The 2023 Formula 1 season gets underway with testing in Bahrain, as teams see their cars on track in anger for the first time ahead of the first grand prix of the year.
Teams will have a total of 25.5 hours on track, before testing wraps with just a week to go until the 2023 Bahrain Grand Prix.
However, there’s a few unique rules for testing, and teams will have to be ready from the moment the pitlane light goes green at the Bahrain International Circuit given the condensed testing time of just three days.
How many cars can teams run in testing?
There’s a limit of one car (and therefore one driver) per session, to keep it fair for the smaller teams that might struggle to build two cars and get them to the circuit.
Though that still didn’t stop Williams turning up two days late in 2019, much to the chagrin of then-team principal Claire Williams.
There’s no rule that teams need to run their two F1 drivers either – they can also give time to their reserve drivers. The only qualification is a driver needs to have a Free Practice Super Licence.
In 2021 Roy Nissany had a full day with Williams and Pietro Fittipaldi drove the first day of the 2022 Bahrain test for Haas.
Can teams hide their cars?
If anyone has produced a particular innovation then testing will be the first time it’s revealed to the fans, pundits, and most importantly rival times.
Teams have previously sought to hide their cars but since 2020 there’s been an open-door policy so teams can’t hide their machinery from the TV cameras.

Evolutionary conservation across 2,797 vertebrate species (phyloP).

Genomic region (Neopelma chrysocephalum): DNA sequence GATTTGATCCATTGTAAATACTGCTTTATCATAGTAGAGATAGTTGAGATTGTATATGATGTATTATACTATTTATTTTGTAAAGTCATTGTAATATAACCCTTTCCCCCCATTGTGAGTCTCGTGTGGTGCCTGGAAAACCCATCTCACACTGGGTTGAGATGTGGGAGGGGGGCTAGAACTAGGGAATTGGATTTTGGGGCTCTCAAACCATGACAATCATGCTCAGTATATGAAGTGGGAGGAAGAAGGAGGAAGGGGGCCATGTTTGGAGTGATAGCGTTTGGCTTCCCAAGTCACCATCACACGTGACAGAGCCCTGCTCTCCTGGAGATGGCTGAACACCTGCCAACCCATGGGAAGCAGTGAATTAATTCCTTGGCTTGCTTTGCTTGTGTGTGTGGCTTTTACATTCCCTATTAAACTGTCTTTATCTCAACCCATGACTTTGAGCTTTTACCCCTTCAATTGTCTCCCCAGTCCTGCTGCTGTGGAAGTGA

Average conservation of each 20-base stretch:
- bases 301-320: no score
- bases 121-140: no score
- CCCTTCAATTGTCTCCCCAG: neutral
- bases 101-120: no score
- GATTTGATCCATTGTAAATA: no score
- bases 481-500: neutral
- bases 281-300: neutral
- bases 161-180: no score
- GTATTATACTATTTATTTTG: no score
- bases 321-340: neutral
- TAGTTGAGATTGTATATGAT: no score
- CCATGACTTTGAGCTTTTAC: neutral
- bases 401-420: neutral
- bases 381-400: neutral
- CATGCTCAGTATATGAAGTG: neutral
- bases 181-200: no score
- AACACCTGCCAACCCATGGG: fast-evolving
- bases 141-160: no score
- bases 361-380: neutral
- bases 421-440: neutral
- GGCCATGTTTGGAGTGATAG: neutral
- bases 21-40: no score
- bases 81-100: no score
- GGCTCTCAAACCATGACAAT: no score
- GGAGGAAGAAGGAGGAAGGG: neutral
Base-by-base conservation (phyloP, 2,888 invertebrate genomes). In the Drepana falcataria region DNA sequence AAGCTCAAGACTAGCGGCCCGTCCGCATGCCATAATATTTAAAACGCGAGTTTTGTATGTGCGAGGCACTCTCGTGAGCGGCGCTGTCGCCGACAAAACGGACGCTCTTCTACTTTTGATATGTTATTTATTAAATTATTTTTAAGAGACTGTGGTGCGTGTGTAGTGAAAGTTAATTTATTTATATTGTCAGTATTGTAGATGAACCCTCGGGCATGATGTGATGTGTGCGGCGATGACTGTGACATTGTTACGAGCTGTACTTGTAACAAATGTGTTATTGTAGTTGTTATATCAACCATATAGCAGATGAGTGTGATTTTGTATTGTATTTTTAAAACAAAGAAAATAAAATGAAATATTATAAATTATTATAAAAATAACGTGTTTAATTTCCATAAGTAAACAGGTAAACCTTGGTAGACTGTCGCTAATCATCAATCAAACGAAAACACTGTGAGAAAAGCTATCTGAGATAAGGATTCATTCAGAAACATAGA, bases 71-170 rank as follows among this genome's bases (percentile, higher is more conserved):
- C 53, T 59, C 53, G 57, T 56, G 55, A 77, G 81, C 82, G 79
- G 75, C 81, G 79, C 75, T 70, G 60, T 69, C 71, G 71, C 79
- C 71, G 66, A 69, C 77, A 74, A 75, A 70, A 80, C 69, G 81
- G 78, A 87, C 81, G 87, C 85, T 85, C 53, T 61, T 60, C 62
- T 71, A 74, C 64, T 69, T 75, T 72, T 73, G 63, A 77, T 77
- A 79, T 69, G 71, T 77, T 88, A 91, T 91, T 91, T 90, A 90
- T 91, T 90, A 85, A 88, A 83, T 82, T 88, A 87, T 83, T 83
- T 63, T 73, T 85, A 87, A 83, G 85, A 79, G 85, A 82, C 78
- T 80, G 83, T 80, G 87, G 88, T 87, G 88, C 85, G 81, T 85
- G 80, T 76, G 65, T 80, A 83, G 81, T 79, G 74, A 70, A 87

There are exceptions though – if the car returns to the pits for repairs after a crash or if the floor comes off then teams can close shop while they work.
How do track limits work?
Track limits – sure to be a hot topic at the Bahrain GP – won’t be strictly enforced in testing.
In 2021, then-rookie Yuki Tsunoda made headlines as he clocked the second-fastest time of the test – but made a clear track-limits infringement at turn four.
In testing, breaking track limits really doesn’t help anyone. There’s nothing riding on the fastest times, running over kerbs repeatedly could damage the car and it’s bad practice for the Bahrain GP taking place a week later.
Like teachers say when you sneak a peak at your friend’s paper in a primary school test, you’re only cheating yourself.
Are there any tyre rules?
The full range of tyres are available from Pirelli for the teams to use in testing, but in 2023 that means six dry-weather tyres rather than five.
That’s a range from the hardest compound (C0) all the way up to the softest C5, as Pirelli introduced a new hard tyre from 2022.
The tyres available for the Bahrain GP are C1-3, which is the same as 2022. So teams may choose to focus on those particularly at the end of the test.
For the Saudi Arabian and Australian Grand Prix, the selection will be a step softer with C2-4 available.
What about flags?
Yellow and red flags will be active as usual, just like in practice. However, given the limited time teams and drivers will have on track, anyone who causes a stoppage will be particularly unpopular when they get back to the paddock.